It’s also a good idea to disable Wi-Fi whenever it’s not in use. This reduces the chance of accidentally connecting to an unsecured or suspect network and saves iPhone battery life. To turn Wi-Fi off, just hit the iPhone Settings icon, tap Wi-Fi and then click the on/off button on the Wi-Fi screen.
iPhone Security Tip 4: Securely access corporate, Web mail
If you’re a corporate iPhone user, the most secure way for you to access your e-mail, at least your business mail, is most likely through a Microsoft Exchange Server—assuming your organization uses Exchange. Lotus Notes users can also securely receive their corporate mail via iPhone thanks to the recent introduction of Lotus iNotes ultralite. (For more on how to receive Outlook and Notes mail on the iPhone, consult your IT administrator.)
For non-business iPhone users, receiving Web mail, like Gmail, AOL and Yahoo Mail, is a breeze; however, the process is not always secure—especially if you’re not aware of how to ensure that secure sockets layer (SSL) protection is enabled, where available. SSL encrypts mail that’s sent and received via iPhone. If you’re unable to connect to your Web mail using the iPhone and SSL, consider using another mail account that does support the safeguard—I’ve setup a number of Gmail accounts using SSL on the iPhone. Or, if you choose to access mail without SSL, be aware that your messages are not secured—think post card vs. sealed letter.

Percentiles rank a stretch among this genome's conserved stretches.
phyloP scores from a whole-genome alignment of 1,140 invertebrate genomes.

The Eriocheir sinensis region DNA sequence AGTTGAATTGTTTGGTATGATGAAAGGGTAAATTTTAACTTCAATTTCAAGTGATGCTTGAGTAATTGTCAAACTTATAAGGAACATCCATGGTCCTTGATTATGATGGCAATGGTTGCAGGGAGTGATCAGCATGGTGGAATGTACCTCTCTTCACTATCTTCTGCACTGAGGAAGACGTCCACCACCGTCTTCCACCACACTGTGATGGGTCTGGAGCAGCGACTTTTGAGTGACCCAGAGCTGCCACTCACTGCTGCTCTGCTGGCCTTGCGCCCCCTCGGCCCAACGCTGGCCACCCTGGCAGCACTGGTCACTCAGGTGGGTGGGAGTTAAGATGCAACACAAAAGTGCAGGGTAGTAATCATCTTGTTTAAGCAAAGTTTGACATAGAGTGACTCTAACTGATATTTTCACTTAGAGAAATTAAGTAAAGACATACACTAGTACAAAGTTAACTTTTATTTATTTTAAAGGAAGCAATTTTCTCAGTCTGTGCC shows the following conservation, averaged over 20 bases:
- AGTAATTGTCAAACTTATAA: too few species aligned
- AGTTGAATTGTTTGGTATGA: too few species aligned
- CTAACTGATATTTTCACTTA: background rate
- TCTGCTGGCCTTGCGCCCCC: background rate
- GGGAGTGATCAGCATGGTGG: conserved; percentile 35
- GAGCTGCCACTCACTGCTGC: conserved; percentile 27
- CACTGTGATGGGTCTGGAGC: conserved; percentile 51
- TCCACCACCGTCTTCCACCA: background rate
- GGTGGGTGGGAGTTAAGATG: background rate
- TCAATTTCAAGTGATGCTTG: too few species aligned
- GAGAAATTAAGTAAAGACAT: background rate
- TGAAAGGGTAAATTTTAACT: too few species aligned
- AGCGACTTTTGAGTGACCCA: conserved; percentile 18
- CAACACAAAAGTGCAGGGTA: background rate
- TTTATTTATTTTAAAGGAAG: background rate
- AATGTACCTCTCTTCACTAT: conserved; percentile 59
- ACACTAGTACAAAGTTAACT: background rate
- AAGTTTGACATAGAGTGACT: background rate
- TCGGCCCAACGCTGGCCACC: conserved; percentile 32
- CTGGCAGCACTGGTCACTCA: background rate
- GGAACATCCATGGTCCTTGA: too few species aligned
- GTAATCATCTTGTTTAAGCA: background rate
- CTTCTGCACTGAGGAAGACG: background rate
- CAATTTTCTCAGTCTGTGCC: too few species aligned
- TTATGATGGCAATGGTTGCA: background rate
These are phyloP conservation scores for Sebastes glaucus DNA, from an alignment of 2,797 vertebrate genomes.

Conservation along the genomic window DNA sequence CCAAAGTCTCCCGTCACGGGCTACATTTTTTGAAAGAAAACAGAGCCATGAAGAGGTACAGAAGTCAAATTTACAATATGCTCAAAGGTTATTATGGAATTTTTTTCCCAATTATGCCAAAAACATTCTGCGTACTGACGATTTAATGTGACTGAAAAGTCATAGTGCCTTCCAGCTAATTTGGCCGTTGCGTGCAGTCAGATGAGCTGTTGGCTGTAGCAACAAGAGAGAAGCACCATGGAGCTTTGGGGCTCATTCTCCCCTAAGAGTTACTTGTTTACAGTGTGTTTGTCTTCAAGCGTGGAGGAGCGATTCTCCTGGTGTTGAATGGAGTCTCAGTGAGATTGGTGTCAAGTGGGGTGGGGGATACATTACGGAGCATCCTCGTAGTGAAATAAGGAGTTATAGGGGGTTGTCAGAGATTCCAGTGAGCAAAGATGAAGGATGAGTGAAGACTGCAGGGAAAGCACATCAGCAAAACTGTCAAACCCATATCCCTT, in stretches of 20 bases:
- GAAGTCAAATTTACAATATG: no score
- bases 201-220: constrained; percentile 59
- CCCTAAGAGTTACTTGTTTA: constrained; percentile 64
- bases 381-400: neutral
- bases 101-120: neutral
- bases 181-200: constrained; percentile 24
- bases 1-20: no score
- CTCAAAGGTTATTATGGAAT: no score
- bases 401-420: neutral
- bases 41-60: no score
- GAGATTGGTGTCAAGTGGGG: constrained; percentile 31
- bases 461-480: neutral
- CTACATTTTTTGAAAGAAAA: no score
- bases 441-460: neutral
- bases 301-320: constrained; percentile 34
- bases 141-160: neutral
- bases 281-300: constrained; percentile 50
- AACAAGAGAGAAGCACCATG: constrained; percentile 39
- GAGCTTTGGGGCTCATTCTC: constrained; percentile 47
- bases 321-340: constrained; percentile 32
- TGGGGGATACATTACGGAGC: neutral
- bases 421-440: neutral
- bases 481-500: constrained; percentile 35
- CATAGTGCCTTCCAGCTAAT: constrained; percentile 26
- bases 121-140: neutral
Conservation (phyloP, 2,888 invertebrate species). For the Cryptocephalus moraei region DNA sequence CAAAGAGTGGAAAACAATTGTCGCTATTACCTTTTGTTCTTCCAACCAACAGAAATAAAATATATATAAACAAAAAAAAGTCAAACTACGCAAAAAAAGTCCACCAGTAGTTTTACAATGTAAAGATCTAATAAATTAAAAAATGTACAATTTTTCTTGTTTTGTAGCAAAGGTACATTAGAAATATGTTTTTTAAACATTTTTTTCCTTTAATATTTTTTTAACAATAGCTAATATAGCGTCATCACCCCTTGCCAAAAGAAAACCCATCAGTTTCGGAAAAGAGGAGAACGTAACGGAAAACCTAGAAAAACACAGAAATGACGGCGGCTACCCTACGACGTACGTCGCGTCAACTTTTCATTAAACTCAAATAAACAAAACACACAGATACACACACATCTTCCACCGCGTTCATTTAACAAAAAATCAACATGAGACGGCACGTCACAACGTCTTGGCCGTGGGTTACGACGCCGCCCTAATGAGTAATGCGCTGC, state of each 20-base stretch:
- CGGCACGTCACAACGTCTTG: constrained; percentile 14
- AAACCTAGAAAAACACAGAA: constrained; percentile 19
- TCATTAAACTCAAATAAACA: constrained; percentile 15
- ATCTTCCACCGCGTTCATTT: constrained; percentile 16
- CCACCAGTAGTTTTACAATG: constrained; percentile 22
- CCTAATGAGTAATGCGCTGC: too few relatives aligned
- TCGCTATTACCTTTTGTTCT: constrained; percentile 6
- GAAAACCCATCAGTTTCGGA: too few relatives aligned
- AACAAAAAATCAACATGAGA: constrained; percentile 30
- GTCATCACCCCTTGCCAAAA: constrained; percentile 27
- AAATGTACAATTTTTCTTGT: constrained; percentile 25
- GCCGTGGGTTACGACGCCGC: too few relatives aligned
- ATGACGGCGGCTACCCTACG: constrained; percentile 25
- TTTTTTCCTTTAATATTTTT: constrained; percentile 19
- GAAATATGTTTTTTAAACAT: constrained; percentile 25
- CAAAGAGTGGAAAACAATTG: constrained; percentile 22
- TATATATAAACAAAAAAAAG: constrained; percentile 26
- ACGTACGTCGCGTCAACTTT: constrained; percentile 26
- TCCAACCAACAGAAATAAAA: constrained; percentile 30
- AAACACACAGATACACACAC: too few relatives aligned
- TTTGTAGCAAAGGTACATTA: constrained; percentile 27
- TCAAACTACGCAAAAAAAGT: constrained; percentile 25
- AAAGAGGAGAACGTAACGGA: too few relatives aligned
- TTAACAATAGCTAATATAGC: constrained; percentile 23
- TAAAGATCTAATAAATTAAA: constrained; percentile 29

To ensure that you’re using SSL when retrieving Web mail, click the main iPhone Settings tab, choose Mail, Contacts and Calendar and then select one of your active mail accounts. While on the mail account screen, click Advanced, scroll down to the Use SSL option and ensure that it’s set to On.
iPhone users can also access Web mail via their mail provider’s portals, but it pays to be security smart when using this process as well. For instance, iPhone users should ensure that the URL for the mail provider’s site begins with HTTPS://WWW instead of just HTTP://WWW, which signifies that the connection is secured using SSL. A tiny lock also appears just to the right of URLs when iPhone users navigate to pages that use SSL for secure connections. In other words, be wary of logging into any Web site to check mail via iPhone that doesn’t have HTTPS in its URL and a lock to the right of the Web address in your Safari browser.
iPhone Security Tip 5: Browse the Web via Safari
Just like surfing the Web via laptop or desktop computers, navigating the Internet via iPhone is rife with security risks. Proactively optimizing your iPhone browser security settings could potentially mean the difference between a fully-functioning device and an infected gadget rendered useless by malware.
The iPhone Safari browser security settings are basic—and most are turned on by default—but it doesn’t hurt to ensure that your iPhone Safari security settings are in order.